It's also probably the way the game is going to shift, with an emphasis on contact going to become more important the less balls are flying out of the yard.

The Cubs have seen firsthand how to beat the best pitching in the postseason and they know that cutting down on strikeouts and "moving the baseball" (as Maddon likes to put it) can help manufacture runs in low-scoring, tight affairs in October.

Now science is supporting those theories and Major League Baseball teams will have to adjust. 

The Cubs, however, are at least a step ahead of the game.

It's a long game — the offensive strides will take time to fully take effect even for the Cubs, who are at least a full offseason and two months ahead of the curve in terms of bucking the Launch Angle Revolution.

Maddon concedes that launch angle is a cool stat to see on the video board after homers, but other than that, he doesn't see much of a use for it, pointing to Kyle Schwarber's laser-line-drive homers having the same effect as Kris Bryant's moonshots.

However, Maddon does believe there's a place for launch angle and exit velocity in the game, though mostly for front offices trying to acquire players (think "Moneyball").

"As a teaching tool, you either come equipped with or without," Maddon said. "It's like you buy a new car, you either got this or you don't. Sometimes you can add some things occasionally, but for the most part, this is what you are.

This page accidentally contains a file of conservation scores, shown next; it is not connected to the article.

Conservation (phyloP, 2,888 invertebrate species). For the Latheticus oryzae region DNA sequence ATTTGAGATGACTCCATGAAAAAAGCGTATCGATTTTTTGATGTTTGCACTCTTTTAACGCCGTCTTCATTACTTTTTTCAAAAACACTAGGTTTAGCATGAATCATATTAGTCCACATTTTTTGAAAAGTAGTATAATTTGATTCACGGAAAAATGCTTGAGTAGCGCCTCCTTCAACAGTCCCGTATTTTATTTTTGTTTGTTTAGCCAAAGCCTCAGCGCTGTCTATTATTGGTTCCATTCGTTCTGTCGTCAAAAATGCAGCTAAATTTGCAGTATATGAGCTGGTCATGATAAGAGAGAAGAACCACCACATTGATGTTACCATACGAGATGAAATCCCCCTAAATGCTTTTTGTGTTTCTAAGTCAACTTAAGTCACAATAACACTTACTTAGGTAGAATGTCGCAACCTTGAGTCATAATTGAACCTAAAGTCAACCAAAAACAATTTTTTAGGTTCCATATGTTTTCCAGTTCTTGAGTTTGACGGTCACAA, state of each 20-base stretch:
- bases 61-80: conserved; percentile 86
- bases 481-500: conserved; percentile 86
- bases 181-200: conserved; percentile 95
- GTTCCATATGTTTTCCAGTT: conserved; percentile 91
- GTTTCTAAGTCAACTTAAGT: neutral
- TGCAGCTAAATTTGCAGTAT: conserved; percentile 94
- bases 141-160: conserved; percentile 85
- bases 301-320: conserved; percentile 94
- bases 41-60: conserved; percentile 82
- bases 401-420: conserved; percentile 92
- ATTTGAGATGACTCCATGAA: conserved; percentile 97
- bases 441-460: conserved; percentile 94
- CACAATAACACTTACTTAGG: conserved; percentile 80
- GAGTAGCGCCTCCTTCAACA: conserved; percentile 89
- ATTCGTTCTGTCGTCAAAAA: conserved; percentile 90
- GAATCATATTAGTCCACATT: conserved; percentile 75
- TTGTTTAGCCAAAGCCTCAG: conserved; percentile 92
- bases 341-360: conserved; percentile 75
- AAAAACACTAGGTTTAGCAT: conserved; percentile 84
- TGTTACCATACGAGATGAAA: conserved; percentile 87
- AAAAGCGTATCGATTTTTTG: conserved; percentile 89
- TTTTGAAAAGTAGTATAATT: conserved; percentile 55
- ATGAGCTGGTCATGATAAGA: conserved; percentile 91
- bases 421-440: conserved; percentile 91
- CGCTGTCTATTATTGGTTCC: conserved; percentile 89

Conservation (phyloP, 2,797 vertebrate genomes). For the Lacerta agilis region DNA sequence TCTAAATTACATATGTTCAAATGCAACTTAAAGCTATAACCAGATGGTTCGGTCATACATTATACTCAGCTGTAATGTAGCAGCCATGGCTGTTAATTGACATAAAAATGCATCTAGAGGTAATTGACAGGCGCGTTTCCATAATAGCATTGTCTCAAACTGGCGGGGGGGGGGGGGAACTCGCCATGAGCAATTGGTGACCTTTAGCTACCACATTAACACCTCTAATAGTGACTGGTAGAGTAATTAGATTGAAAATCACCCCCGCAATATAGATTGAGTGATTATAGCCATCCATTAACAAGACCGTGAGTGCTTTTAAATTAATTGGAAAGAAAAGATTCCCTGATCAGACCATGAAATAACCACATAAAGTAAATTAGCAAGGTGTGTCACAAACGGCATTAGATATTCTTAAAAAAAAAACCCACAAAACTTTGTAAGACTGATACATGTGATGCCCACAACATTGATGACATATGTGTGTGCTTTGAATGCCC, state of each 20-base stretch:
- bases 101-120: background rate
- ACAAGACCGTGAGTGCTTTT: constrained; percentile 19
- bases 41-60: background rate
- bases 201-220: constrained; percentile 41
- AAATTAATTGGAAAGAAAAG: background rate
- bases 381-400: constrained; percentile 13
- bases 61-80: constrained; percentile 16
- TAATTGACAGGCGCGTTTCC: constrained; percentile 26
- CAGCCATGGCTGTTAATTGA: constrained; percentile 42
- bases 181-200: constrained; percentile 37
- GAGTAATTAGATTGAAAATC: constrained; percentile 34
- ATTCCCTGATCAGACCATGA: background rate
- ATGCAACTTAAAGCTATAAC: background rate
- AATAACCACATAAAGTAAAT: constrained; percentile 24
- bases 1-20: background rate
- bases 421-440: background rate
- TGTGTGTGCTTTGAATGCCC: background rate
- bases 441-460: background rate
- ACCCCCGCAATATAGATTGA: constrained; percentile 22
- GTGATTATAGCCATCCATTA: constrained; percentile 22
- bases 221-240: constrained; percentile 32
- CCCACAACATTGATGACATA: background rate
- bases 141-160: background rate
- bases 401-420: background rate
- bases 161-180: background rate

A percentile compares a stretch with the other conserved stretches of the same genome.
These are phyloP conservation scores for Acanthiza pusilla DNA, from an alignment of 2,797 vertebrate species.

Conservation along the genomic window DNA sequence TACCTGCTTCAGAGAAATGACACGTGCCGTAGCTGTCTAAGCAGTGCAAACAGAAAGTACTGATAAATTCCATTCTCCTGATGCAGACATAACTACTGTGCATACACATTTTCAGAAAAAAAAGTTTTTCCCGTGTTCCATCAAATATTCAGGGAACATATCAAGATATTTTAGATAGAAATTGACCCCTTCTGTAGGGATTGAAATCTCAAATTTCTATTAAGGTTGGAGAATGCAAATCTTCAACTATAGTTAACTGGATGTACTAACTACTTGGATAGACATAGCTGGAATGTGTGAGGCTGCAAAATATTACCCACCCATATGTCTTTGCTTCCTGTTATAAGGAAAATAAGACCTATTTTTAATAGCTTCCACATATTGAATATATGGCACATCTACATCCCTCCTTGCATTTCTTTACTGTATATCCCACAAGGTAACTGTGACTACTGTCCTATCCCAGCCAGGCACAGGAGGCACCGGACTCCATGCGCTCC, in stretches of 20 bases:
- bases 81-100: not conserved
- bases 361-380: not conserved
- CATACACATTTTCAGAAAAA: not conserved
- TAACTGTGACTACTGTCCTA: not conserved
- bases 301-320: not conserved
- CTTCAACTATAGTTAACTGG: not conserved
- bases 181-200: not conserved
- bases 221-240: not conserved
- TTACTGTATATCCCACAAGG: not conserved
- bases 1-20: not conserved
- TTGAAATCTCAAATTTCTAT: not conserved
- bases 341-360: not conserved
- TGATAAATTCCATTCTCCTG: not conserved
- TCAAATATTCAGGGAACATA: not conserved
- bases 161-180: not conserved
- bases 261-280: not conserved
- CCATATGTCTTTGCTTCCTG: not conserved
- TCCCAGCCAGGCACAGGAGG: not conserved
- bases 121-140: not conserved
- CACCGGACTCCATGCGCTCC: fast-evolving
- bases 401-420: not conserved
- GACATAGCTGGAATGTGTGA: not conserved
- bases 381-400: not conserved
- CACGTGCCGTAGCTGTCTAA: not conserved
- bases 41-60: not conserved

"I like inside the ball, top half of the ball, inner half of the ball, stay long throughout the ball, utilize the whole field. I still think that's the tried and true approach and I'm not stuck in the mud on this by any means.

"The harder pitchers throw the baseball, the more laying back is going to be less effective."

Theo Epstein brushes aside rumors: 'There's essentially zero trade talks involving the Cubs'

Theo Epstein brushes aside rumors: 'There's essentially zero trade talks involving the Cubs'

No, the Cubs are not currently talking to the Baltimore Orioles about bringing Manny Machado to the North Side of Chicago.

So says Theo Epstein, the Cubs president of baseball operations who met with the media at Wrigley Field ahead of Friday's series opener with the San Francisco Giants.